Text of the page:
Wednesday, April 12, 2006

Simon Pettet

Simon Pettet’s More Winnowed Fragments opens with a poem of profound modesty:

      My Methodology

      I accrue hordes

      and then

      winnow away,

      It is a thankless task,

      tho not without

      occult comfort.

The tongue-in-cheek title suggests the jargon of an "artist's statement" or thesis prospectus. But then comes the poem, and the title's confident authority now stands in contrast to the patient Sisyphean labor of the poet -- who not only makes a heap of all that he can find (to paraphrase David Jones paraphrasing Nennius) but undoes it in the search for what has been there, not yet recognized, all along. The work of winnowing away and condensing is indeed "a thankless task," but it's also a steady job ("No layoff / from this / condensery," as Lorine Niedecker says in "Poet’s Work"). And the work may reward both poet and reader with "occult comfort" (not "cold comfort"), as in the sudden music of the poem's final two lines, in which each word turns into its neighbors' close relation.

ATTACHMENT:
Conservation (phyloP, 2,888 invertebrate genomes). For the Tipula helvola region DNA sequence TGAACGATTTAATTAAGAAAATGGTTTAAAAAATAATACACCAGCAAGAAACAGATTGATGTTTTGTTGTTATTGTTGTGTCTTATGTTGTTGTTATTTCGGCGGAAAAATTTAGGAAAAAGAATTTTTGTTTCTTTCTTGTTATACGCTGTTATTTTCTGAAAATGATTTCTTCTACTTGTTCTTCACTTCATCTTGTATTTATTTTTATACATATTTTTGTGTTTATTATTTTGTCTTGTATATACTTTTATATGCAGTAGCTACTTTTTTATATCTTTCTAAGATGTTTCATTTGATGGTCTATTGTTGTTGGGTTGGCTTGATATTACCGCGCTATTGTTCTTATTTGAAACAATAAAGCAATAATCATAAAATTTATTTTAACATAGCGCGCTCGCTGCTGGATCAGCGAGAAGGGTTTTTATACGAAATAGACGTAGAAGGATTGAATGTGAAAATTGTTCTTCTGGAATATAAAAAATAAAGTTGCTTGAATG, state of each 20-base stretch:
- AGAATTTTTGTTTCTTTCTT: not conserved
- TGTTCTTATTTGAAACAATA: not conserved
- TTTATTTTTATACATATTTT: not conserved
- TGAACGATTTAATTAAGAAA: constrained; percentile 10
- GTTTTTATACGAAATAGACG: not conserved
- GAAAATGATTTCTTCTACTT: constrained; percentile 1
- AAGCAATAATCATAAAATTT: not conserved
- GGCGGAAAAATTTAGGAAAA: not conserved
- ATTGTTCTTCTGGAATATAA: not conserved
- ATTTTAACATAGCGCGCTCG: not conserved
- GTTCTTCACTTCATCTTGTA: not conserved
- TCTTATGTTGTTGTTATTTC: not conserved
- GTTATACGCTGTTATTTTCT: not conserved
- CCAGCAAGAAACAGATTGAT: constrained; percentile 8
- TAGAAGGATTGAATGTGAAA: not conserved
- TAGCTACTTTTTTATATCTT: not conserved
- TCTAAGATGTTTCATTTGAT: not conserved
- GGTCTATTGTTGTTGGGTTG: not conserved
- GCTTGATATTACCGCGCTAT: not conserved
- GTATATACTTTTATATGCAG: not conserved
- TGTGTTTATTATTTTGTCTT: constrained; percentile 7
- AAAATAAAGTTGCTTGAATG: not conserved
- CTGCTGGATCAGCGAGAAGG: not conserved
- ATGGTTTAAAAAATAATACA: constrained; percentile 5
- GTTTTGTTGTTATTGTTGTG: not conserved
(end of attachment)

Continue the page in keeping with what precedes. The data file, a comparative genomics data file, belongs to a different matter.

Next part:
Simon Pettet is a wonderful poet. Above, an excerpt from a review I've written for Jacket of his 2005 book More Winnowed Fragments. You can read the review by clicking on the link.
» Mysterious connective tissue (Review of Simon Pettet's More Winnowed Fragments, from Jacket)

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